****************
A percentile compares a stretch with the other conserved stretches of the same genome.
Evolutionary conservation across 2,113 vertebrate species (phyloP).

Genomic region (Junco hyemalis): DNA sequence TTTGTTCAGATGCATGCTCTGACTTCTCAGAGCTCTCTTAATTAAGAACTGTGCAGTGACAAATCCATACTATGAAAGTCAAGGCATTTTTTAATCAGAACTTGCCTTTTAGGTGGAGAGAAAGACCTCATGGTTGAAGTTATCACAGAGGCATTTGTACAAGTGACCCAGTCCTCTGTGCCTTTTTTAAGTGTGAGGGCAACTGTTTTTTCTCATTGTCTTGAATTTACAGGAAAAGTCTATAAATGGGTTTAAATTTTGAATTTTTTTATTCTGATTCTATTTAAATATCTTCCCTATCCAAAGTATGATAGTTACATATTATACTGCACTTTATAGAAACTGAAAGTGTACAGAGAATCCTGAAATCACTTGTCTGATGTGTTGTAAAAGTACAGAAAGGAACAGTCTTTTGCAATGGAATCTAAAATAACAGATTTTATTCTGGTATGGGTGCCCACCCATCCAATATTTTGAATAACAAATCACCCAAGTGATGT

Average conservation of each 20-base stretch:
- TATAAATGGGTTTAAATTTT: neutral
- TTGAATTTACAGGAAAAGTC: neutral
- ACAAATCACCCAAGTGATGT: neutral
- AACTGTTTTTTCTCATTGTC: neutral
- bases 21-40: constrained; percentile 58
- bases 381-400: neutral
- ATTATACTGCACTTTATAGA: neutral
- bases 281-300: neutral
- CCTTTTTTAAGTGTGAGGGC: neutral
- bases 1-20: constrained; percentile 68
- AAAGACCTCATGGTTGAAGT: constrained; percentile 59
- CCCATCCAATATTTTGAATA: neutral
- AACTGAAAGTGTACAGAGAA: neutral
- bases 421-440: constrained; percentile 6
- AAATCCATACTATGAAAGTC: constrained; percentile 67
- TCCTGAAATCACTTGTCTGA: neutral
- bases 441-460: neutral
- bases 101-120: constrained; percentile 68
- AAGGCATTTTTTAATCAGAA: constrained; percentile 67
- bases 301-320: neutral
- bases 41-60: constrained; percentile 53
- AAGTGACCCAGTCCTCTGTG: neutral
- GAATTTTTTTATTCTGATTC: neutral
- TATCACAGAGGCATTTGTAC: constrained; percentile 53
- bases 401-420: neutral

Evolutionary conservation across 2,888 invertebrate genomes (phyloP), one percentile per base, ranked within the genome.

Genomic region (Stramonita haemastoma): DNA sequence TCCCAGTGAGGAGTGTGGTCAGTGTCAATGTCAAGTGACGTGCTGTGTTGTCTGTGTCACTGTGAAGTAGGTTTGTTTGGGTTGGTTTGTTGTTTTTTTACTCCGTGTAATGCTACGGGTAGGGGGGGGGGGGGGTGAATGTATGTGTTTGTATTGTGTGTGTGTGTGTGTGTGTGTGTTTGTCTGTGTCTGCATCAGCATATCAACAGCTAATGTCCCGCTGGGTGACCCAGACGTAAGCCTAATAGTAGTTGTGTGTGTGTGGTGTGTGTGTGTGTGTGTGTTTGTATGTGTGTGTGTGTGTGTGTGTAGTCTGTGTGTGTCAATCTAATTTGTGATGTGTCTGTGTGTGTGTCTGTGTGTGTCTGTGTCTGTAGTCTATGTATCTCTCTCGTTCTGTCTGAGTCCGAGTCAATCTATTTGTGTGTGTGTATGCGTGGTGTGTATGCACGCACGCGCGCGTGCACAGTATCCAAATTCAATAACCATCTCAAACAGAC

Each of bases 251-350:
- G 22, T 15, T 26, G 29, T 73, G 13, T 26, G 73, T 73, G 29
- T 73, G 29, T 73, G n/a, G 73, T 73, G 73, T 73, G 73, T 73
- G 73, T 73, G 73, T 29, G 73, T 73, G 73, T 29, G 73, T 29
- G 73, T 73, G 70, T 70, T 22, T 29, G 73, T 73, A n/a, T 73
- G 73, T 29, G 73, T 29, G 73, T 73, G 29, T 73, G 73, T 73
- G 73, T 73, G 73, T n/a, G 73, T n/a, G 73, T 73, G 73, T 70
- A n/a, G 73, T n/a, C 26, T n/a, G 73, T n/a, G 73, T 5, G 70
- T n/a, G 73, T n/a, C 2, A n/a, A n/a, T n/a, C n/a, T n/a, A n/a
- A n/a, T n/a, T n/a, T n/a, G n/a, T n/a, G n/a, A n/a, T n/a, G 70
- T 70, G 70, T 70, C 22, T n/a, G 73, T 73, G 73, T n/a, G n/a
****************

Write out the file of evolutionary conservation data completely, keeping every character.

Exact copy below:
A percentile compares a stretch with the other conserved stretches of the same genome.
Evolutionary conservation across 2,113 vertebrate species (phyloP).

Genomic region (Junco hyemalis): DNA sequence TTTGTTCAGATGCATGCTCTGACTTCTCAGAGCTCTCTTAATTAAGAACTGTGCAGTGACAAATCCATACTATGAAAGTCAAGGCATTTTTTAATCAGAACTTGCCTTTTAGGTGGAGAGAAAGACCTCATGGTTGAAGTTATCACAGAGGCATTTGTACAAGTGACCCAGTCCTCTGTGCCTTTTTTAAGTGTGAGGGCAACTGTTTTTTCTCATTGTCTTGAATTTACAGGAAAAGTCTATAAATGGGTTTAAATTTTGAATTTTTTTATTCTGATTCTATTTAAATATCTTCCCTATCCAAAGTATGATAGTTACATATTATACTGCACTTTATAGAAACTGAAAGTGTACAGAGAATCCTGAAATCACTTGTCTGATGTGTTGTAAAAGTACAGAAAGGAACAGTCTTTTGCAATGGAATCTAAAATAACAGATTTTATTCTGGTATGGGTGCCCACCCATCCAATATTTTGAATAACAAATCACCCAAGTGATGT

Average conservation of each 20-base stretch:
- TATAAATGGGTTTAAATTTT: neutral
- TTGAATTTACAGGAAAAGTC: neutral
- ACAAATCACCCAAGTGATGT: neutral
- AACTGTTTTTTCTCATTGTC: neutral
- bases 21-40: constrained; percentile 58
- bases 381-400: neutral
- ATTATACTGCACTTTATAGA: neutral
- bases 281-300: neutral
- CCTTTTTTAAGTGTGAGGGC: neutral
- bases 1-20: constrained; percentile 68
- AAAGACCTCATGGTTGAAGT: constrained; percentile 59
- CCCATCCAATATTTTGAATA: neutral
- AACTGAAAGTGTACAGAGAA: neutral
- bases 421-440: constrained; percentile 6
- AAATCCATACTATGAAAGTC: constrained; percentile 67
- TCCTGAAATCACTTGTCTGA: neutral
- bases 441-460: neutral
- bases 101-120: constrained; percentile 68
- AAGGCATTTTTTAATCAGAA: constrained; percentile 67
- bases 301-320: neutral
- bases 41-60: constrained; percentile 53
- AAGTGACCCAGTCCTCTGTG: neutral
- GAATTTTTTTATTCTGATTC: neutral
- TATCACAGAGGCATTTGTAC: constrained; percentile 53
- bases 401-420: neutral

Evolutionary conservation across 2,888 invertebrate genomes (phyloP), one percentile per base, ranked within the genome.

Genomic region (Stramonita haemastoma): DNA sequence TCCCAGTGAGGAGTGTGGTCAGTGTCAATGTCAAGTGACGTGCTGTGTTGTCTGTGTCACTGTGAAGTAGGTTTGTTTGGGTTGGTTTGTTGTTTTTTTACTCCGTGTAATGCTACGGGTAGGGGGGGGGGGGGGTGAATGTATGTGTTTGTATTGTGTGTGTGTGTGTGTGTGTGTGTTTGTCTGTGTCTGCATCAGCATATCAACAGCTAATGTCCCGCTGGGTGACCCAGACGTAAGCCTAATAGTAGTTGTGTGTGTGTGGTGTGTGTGTGTGTGTGTGTTTGTATGTGTGTGTGTGTGTGTGTGTAGTCTGTGTGTGTCAATCTAATTTGTGATGTGTCTGTGTGTGTGTCTGTGTGTGTCTGTGTCTGTAGTCTATGTATCTCTCTCGTTCTGTCTGAGTCCGAGTCAATCTATTTGTGTGTGTGTATGCGTGGTGTGTATGCACGCACGCGCGCGTGCACAGTATCCAAATTCAATAACCATCTCAAACAGAC

Each of bases 251-350:
- G 22, T 15, T 26, G 29, T 73, G 13, T 26, G 73, T 73, G 29
- T 73, G 29, T 73, G n/a, G 73, T 73, G 73, T 73, G 73, T 73
- G 73, T 73, G 73, T 29, G 73, T 73, G 73, T 29, G 73, T 29
- G 73, T 73, G 70, T 70, T 22, T 29, G 73, T 73, A n/a, T 73
- G 73, T 29, G 73, T 29, G 73, T 73, G 29, T 73, G 73, T 73
- G 73, T 73, G 73, T n/a, G 73, T n/a, G 73, T 73, G 73, T 70
- A n/a, G 73, T n/a, C 26, T n/a, G 73, T n/a, G 73, T 5, G 70
- T n/a, G 73, T n/a, C 2, A n/a, A n/a, T n/a, C n/a, T n/a, A n/a
- A n/a, T n/a, T n/a, T n/a, G n/a, T n/a, G n/a, A n/a, T n/a, G 70
- T 70, G 70, T 70, C 22, T n/a, G 73, T 73, G 73, T n/a, G n/a